Big money is already pouring into the 2020 election campaigns. The spending by wealthy individuals and corporations continues to grow. Federal candidates have already raised $2.2 billion (yes, Billion) with $1.6 billion of that belonging to the presidential candidates.
Here’s a quick summary of what the major presidential candidates and (supposedly) independent outside groups have spent so far (with 264 days to go!): 
- Bloomberg: $464 million (self-funded, not accepting any contributions)
- Steyer: $271 million
- Trump: $218 million plus $35 million of outside money
- Sanders: $133 million plus $ 4 million of outside money
- Warren: $ 92 million plus $33 million of outside money
- Buttigieg: $ 81 million
- Biden: $ 68 million plus $ 8 million of outside money
- Klobuchar: $ 34 million
- Gabbard: $ 14 million
- Weld: $ 2 million
Bloomberg is spending roughly $6 million a day of his own money on his presidential campaign. The bulk of his spending, roughly $400 million so far, has gone to advertising on TV, radio, and digital media. He is paying higher compensation to campaign staff than other campaigns in order, in numerous cases, to steal them away from other campaigns.  He is literally trying to buy the presidency with his personal fortune.
The 2010 Citizens United Supreme Court decision allowing unlimited spending in election campaigns by (supposedly) independent, outside groups and wealthy individuals continues to exacerbate the role of money in our elections. The securities and investment industry, for example, continues to increase its campaign spending and was the top industry donor to outside groups in each of the last four election cycles. Since 2012, the industry has spent more than $80 million in each two-year federal election cycle, over $320 million in total. Before the Citizens United decision, it never spent more than $18 million in an election cycle.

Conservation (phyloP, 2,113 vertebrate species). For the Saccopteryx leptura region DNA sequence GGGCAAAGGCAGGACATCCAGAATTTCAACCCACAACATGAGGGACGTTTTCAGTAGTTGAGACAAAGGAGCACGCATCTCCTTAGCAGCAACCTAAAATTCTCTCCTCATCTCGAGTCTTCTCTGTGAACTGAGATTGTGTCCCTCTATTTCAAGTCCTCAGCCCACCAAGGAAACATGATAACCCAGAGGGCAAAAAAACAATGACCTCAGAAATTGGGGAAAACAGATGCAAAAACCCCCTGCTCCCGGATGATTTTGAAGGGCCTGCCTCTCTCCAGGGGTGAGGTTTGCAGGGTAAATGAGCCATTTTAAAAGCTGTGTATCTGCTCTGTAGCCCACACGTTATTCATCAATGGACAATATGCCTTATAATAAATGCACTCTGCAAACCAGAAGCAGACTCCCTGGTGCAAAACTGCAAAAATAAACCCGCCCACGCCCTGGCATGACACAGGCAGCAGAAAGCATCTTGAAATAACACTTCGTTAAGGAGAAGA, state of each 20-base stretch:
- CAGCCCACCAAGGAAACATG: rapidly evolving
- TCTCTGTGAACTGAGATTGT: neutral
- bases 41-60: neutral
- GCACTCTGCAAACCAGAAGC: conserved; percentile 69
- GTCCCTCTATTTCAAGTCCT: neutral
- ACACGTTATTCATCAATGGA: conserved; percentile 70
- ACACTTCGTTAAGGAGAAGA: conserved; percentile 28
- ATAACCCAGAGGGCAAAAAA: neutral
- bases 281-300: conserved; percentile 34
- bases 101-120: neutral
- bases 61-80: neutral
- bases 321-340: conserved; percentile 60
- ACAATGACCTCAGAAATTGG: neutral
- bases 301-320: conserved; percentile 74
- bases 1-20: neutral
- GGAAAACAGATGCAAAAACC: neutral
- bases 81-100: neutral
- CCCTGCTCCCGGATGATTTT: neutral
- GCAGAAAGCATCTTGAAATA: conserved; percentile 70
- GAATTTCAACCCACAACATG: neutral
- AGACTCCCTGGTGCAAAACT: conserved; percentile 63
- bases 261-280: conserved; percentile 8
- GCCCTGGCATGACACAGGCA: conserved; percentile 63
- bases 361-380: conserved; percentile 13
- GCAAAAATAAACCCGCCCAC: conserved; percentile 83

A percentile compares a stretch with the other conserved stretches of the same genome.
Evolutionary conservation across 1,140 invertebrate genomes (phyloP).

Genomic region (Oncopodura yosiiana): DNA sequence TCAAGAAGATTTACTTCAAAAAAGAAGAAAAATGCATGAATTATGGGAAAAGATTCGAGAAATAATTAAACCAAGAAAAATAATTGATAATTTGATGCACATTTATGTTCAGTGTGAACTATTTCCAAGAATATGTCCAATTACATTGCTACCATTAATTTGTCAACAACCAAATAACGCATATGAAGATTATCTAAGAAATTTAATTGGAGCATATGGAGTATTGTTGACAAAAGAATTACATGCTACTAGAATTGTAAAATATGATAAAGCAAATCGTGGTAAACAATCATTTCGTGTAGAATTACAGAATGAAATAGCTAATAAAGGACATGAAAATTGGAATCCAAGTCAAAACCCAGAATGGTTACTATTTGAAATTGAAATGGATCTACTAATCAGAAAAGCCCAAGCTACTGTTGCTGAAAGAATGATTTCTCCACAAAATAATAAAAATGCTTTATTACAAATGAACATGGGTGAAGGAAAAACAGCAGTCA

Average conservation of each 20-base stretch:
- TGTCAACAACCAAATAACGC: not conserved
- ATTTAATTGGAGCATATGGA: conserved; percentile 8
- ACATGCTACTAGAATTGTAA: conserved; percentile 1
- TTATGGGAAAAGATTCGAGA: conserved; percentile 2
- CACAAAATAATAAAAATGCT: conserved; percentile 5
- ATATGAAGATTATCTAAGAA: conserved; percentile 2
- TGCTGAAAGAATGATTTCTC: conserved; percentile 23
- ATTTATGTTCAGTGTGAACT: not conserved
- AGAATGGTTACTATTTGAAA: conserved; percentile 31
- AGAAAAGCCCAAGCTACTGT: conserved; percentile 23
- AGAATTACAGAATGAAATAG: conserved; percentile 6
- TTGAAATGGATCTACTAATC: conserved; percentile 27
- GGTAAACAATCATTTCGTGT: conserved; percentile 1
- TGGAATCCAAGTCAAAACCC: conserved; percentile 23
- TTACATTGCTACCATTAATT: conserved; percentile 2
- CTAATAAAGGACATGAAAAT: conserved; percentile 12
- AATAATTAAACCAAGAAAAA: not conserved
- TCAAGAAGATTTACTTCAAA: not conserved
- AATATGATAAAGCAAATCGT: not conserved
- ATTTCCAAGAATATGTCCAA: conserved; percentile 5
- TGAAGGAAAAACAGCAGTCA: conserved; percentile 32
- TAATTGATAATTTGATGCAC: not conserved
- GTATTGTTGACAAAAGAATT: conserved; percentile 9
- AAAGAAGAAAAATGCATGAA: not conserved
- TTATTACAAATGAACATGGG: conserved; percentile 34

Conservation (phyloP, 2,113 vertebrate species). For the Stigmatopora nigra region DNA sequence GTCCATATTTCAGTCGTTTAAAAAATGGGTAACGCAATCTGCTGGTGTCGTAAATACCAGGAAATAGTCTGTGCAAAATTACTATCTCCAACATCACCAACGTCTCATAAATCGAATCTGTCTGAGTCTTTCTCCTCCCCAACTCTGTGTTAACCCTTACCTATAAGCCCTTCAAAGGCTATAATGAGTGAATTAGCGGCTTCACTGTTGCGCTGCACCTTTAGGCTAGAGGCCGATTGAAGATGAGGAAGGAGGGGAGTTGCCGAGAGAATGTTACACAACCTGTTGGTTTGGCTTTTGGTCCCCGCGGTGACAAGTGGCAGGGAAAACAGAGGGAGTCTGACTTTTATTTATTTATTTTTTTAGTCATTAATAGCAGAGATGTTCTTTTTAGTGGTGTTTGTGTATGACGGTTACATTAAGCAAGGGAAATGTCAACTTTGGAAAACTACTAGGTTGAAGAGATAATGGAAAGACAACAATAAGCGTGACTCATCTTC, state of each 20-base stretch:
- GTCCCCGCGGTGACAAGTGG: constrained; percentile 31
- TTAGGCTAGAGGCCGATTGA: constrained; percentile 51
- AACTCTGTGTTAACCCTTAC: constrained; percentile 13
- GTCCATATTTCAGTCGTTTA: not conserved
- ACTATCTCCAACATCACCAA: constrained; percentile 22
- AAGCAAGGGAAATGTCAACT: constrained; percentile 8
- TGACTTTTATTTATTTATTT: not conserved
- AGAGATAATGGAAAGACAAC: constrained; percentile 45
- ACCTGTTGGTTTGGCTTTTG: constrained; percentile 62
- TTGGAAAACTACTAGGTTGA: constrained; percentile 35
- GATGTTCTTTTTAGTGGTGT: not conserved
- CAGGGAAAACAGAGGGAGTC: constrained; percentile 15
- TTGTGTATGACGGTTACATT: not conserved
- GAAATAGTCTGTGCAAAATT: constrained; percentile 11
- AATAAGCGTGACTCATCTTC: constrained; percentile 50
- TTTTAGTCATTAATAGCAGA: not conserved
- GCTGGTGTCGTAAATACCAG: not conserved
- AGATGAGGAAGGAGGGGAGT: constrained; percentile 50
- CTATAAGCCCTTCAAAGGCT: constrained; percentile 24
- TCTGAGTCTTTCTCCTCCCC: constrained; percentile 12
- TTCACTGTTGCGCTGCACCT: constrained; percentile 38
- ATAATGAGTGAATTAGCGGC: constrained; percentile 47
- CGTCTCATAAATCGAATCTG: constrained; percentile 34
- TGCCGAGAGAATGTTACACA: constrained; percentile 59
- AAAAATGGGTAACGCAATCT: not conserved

Much of the campaign spending by corporations and their industry associations is done through Political Action Committees (PACs). Business PACs have already contributed $179 million to federal candidates and parties in the 2020 election cycle. Business PACs account for 73% of PAC contributions, dwarfing the spending by unions and issue-focused groups. Although the contributions themselves must be made by employees, shareholders, and their family members, the business can pay for all the PAC’s expenses and provide incentives to donors for giving to the PAC. The corporation’s direct spending on PAC expenses does not have to be disclosed. Business interests couple their dominant PAC spending with dominant spending on lobbying to give them great influence in policy making. They target specific candidates, often incumbents, who will be in influential policy making positions (e.g., on committees) relevant to their interests.